By Daniel Hunter
While the Conservatives and Labour vie for top spot in the conventional General Election polls, new research by specialist marketing recruiter EMR reveals the UK Independence Party (UKIP) is going head-to-head with its more established rivals for social media supremacy.
The proliferation of social media makes this year’s contest the biggest ‘digital election’ in the history of UK politics. EMR’s research examines the social media presence of the seven main political parties and reveals how the House of Commons would look in May 2015 if seats were allocated according to followers or likes.
It reveals the Tories have the biggest aggregate following across Twitter, LinkedIn, Facebook and Google+ with almost 541,000: 24% of the total 2.2m ‘digital votes’ across the four social media platforms.
Labour trails behind with 19% — more than 122,000 behind the Conservatives — and UKIP currently occupies second place with almost 445,000 followers: 20% of the total following for the main political parties.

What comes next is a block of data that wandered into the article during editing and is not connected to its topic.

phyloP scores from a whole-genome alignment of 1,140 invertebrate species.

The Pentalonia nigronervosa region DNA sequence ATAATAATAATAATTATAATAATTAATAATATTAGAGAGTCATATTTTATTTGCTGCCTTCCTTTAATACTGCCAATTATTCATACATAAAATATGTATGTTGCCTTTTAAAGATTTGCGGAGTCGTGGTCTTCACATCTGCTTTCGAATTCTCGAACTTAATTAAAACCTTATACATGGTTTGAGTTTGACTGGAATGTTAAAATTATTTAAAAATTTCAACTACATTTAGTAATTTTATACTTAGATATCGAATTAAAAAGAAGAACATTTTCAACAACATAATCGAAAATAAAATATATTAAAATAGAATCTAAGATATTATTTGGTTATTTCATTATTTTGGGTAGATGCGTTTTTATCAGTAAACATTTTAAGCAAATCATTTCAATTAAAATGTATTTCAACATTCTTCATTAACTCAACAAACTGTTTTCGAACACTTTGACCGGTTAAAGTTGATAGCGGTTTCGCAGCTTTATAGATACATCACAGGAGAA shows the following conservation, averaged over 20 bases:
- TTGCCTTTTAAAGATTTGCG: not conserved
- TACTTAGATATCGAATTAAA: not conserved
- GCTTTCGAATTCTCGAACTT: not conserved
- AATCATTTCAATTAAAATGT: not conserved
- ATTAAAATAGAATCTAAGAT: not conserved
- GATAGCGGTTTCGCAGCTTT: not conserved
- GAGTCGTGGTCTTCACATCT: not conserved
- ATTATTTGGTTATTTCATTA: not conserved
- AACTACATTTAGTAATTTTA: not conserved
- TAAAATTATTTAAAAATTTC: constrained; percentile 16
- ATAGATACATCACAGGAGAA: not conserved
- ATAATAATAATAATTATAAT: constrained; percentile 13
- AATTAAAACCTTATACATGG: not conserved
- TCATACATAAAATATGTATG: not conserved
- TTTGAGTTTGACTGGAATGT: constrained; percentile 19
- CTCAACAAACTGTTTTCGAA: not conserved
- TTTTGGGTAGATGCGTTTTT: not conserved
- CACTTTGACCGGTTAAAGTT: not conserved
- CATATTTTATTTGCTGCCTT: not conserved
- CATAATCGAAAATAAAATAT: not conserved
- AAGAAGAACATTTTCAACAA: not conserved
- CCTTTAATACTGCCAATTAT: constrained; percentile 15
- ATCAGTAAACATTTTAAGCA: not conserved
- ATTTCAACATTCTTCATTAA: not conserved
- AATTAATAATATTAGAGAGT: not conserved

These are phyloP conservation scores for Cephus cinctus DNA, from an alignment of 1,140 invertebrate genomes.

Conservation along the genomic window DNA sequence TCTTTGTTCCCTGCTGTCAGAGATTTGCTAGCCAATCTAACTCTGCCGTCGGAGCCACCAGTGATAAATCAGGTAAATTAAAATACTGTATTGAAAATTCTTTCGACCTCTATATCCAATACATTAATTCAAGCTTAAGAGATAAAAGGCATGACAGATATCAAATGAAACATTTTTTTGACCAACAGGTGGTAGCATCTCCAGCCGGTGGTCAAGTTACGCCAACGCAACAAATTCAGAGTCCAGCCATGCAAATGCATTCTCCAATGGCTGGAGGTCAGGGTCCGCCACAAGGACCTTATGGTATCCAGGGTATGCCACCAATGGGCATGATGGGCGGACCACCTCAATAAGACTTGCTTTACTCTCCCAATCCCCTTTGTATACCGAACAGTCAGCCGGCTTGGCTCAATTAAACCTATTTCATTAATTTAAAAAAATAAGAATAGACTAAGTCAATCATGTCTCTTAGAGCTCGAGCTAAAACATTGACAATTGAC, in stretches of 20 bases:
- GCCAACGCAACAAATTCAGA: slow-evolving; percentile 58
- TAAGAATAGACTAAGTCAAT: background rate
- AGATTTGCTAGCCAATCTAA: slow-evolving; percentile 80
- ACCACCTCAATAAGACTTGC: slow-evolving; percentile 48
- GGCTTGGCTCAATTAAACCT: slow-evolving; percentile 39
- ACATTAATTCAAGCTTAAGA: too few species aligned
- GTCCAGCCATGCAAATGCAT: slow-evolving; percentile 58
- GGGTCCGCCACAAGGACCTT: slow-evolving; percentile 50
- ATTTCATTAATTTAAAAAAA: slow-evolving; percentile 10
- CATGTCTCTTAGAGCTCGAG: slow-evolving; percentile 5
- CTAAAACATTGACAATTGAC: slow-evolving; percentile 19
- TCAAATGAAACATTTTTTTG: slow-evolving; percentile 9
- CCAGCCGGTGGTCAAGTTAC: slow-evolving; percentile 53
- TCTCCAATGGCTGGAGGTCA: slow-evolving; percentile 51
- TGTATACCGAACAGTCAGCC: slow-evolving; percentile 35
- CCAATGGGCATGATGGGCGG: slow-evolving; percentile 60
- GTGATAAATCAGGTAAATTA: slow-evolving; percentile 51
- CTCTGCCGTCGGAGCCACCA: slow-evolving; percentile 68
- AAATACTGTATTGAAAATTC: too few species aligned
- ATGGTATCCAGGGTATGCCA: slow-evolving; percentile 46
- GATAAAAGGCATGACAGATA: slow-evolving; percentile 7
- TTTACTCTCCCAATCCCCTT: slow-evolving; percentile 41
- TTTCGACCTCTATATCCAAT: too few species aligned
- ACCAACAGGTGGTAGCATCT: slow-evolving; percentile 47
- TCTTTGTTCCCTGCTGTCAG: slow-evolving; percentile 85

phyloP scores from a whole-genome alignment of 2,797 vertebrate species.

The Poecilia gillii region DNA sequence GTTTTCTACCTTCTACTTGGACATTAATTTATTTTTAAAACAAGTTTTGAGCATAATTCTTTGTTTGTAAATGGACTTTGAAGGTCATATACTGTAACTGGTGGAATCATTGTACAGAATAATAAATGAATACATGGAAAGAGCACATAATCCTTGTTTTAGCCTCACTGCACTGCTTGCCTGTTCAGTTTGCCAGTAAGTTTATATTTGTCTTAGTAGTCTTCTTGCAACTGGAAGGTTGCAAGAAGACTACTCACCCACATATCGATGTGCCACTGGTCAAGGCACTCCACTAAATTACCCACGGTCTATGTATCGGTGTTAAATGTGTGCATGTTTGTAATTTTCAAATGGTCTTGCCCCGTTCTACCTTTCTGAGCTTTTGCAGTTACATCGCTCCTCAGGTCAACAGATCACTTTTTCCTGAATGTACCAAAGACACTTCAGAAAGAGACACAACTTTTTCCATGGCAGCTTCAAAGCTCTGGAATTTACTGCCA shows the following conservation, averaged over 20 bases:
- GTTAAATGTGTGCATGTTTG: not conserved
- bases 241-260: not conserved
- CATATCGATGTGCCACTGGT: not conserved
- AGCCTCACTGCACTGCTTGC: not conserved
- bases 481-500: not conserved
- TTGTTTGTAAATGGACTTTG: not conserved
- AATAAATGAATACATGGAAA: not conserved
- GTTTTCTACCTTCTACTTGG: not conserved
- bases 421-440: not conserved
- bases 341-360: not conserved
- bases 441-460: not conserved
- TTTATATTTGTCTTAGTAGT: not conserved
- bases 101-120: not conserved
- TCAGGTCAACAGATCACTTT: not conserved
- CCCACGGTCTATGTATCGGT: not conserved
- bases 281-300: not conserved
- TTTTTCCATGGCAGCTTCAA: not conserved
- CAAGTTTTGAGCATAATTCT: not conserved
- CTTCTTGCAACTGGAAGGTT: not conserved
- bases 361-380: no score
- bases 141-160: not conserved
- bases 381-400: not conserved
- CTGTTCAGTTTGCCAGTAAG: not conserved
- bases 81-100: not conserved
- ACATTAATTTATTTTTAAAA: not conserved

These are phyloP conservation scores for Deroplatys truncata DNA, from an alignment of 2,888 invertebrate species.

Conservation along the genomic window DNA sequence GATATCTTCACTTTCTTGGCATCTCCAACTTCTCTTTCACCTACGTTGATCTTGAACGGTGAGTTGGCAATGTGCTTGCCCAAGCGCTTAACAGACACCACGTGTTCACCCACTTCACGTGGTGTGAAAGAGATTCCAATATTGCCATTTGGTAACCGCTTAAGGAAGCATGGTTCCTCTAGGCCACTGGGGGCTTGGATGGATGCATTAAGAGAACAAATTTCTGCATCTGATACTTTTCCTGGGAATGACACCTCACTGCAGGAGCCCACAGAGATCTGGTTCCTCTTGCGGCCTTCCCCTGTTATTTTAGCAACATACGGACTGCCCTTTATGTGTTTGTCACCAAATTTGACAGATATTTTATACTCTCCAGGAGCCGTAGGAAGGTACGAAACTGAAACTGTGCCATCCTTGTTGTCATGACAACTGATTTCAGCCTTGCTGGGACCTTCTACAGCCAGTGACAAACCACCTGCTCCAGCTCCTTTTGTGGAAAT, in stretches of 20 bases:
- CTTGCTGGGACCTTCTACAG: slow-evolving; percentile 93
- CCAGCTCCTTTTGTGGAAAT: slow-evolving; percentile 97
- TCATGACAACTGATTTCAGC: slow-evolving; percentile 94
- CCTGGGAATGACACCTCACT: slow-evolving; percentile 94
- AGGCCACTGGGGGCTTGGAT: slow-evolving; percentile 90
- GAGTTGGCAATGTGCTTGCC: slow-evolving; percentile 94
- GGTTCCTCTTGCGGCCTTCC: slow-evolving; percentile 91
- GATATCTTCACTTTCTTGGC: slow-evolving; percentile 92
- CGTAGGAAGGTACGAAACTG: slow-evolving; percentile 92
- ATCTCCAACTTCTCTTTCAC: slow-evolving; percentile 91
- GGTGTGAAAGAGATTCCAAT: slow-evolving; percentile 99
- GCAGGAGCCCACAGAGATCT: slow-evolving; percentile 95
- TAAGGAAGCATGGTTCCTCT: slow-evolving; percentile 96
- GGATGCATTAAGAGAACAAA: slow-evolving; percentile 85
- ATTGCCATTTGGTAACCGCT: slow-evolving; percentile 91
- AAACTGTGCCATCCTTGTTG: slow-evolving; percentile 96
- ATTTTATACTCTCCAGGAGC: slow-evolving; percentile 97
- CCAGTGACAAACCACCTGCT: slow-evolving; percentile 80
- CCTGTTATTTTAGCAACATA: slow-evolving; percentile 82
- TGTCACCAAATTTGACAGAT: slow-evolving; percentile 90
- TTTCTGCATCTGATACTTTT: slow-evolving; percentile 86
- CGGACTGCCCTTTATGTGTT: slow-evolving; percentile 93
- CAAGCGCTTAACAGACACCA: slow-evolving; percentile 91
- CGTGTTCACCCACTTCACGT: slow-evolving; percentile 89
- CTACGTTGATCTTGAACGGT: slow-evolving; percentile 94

The Liberal Democrats and Green parties are both tied on 12% of the aggregated following and are separated by just 8,000 followers/likes, with the SNP closely behind with 11% of the vote.
Simon Bassett, Managing Director at EMR, said:
“The flurry of digital activity to accompany every pre-election promise shows that political strategists are taking heed of what communications professionals have long known: that an effective digital offering is fundamental to any winning campaign.
“The Tories have an impressive lead in terms of aggregated following on social media, with their vision for Britain being shared with almost a quarter of the politically engaged ‘digital electorate’.FIFA Ultimate Team Coins With the race hotting up, it will be interesting to see if Labour is willing to spend big in order to close this gap.
“The less established parties may well be pining for a digital democracy following the results of our research. A Parliament built on social media would see the Greens take 76 seats and UKIP 130: many more than they are likely to win under the current electoral system.”